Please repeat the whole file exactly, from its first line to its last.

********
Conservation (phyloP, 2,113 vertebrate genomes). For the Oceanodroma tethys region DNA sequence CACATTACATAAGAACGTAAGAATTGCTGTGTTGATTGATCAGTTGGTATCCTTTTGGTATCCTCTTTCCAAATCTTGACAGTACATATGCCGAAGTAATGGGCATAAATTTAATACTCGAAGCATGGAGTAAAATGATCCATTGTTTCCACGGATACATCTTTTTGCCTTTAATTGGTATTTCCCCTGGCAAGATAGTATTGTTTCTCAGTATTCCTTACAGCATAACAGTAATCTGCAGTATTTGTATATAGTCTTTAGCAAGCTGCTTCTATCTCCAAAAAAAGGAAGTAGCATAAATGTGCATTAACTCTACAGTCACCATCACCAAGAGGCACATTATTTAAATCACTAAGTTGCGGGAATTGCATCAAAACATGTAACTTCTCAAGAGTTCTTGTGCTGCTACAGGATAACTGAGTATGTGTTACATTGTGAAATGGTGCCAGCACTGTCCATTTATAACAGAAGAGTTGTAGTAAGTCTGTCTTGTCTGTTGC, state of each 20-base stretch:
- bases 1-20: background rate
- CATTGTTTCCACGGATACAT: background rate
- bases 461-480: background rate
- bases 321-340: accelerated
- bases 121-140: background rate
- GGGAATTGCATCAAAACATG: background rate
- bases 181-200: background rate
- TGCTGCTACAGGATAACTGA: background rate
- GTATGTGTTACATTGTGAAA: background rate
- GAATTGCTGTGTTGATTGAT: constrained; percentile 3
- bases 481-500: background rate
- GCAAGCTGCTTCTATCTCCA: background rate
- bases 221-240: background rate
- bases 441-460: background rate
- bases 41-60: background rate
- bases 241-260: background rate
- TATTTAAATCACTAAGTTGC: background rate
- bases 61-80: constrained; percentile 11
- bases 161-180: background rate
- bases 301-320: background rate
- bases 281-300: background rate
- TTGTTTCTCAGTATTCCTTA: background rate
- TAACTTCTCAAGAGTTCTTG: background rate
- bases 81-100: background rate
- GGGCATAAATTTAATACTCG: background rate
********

Conservation (phyloP, 2,113 vertebrate genomes). For the Oceanodroma tethys region DNA sequence CACATTACATAAGAACGTAAGAATTGCTGTGTTGATTGATCAGTTGGTATCCTTTTGGTATCCTCTTTCCAAATCTTGACAGTACATATGCCGAAGTAATGGGCATAAATTTAATACTCGAAGCATGGAGTAAAATGATCCATTGTTTCCACGGATACATCTTTTTGCCTTTAATTGGTATTTCCCCTGGCAAGATAGTATTGTTTCTCAGTATTCCTTACAGCATAACAGTAATCTGCAGTATTTGTATATAGTCTTTAGCAAGCTGCTTCTATCTCCAAAAAAAGGAAGTAGCATAAATGTGCATTAACTCTACAGTCACCATCACCAAGAGGCACATTATTTAAATCACTAAGTTGCGGGAATTGCATCAAAACATGTAACTTCTCAAGAGTTCTTGTGCTGCTACAGGATAACTGAGTATGTGTTACATTGTGAAATGGTGCCAGCACTGTCCATTTATAACAGAAGAGTTGTAGTAAGTCTGTCTTGTCTGTTGC, state of each 20-base stretch:
- bases 1-20: background rate
- CATTGTTTCCACGGATACAT: background rate
- bases 461-480: background rate
- bases 321-340: accelerated
- bases 121-140: background rate
- GGGAATTGCATCAAAACATG: background rate
- bases 181-200: background rate
- TGCTGCTACAGGATAACTGA: background rate
- GTATGTGTTACATTGTGAAA: background rate
- GAATTGCTGTGTTGATTGAT: constrained; percentile 3
- bases 481-500: background rate
- GCAAGCTGCTTCTATCTCCA: background rate
- bases 221-240: background rate
- bases 441-460: background rate
- bases 41-60: background rate
- bases 241-260: background rate
- TATTTAAATCACTAAGTTGC: background rate
- bases 61-80: constrained; percentile 11
- bases 161-180: background rate
- bases 301-320: background rate
- bases 281-300: background rate
- TTGTTTCTCAGTATTCCTTA: background rate
- TAACTTCTCAAGAGTTCTTG: background rate
- bases 81-100: background rate
- GGGCATAAATTTAATACTCG: background rate